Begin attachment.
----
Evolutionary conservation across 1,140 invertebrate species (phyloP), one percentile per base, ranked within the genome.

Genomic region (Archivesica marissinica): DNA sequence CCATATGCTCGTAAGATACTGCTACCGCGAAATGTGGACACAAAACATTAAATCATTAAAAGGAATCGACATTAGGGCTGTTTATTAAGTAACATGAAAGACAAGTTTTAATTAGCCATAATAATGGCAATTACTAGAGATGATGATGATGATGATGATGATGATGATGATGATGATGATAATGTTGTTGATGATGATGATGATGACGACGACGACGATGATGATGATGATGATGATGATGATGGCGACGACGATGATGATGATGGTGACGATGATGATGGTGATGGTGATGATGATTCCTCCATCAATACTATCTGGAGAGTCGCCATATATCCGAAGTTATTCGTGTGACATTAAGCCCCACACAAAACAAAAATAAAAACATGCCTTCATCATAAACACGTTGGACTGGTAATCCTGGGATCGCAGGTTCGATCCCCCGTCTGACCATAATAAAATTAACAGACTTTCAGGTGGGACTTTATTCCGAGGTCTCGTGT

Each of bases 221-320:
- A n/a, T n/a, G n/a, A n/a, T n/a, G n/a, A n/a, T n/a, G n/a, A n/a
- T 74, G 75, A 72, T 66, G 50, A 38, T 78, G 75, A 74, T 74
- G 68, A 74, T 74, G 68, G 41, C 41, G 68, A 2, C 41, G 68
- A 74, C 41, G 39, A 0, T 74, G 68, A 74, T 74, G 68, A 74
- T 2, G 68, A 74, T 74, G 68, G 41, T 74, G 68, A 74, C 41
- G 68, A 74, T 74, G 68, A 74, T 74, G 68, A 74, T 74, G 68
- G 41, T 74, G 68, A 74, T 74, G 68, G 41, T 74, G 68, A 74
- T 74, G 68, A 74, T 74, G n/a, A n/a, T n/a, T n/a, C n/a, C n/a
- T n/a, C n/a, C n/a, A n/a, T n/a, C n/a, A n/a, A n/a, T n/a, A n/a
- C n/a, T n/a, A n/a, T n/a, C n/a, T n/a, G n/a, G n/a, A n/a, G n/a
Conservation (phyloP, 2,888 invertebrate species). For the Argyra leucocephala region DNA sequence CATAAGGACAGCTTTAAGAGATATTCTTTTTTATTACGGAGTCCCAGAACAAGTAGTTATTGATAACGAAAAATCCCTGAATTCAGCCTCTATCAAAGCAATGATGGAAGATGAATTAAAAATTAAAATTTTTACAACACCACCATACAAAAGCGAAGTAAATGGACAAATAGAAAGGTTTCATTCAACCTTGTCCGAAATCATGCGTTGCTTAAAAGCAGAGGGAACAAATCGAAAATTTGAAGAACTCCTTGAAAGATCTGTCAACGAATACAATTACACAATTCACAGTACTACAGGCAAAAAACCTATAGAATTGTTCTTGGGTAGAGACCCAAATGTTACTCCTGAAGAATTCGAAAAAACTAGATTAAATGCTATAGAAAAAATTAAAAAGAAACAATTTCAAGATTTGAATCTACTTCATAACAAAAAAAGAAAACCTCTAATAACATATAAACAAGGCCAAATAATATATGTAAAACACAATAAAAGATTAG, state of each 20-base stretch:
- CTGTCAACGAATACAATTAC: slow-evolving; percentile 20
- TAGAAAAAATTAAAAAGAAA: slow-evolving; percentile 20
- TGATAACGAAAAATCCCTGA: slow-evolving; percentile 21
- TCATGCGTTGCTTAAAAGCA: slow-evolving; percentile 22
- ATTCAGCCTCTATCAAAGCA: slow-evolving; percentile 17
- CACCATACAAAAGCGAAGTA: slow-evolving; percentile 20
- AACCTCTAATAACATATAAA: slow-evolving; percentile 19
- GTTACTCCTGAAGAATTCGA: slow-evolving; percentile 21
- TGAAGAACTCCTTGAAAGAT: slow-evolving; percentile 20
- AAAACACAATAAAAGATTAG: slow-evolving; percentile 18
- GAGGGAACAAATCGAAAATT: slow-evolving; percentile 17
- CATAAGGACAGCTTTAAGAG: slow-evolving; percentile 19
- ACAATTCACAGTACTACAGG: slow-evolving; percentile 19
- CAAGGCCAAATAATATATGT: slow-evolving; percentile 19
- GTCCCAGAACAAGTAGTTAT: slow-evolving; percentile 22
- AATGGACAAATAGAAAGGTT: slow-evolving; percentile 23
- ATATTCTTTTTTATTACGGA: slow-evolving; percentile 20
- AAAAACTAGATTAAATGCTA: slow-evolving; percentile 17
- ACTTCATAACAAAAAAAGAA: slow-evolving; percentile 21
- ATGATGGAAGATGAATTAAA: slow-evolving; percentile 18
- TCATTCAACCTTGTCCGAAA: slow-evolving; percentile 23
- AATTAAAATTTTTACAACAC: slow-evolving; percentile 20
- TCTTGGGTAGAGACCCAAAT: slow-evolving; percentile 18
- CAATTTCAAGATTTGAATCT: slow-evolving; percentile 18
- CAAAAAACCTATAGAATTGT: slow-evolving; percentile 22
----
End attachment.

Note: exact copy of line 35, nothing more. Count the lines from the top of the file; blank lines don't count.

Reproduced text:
- TCATTCAACCTTGTCCGAAA: slow-evolving; percentile 23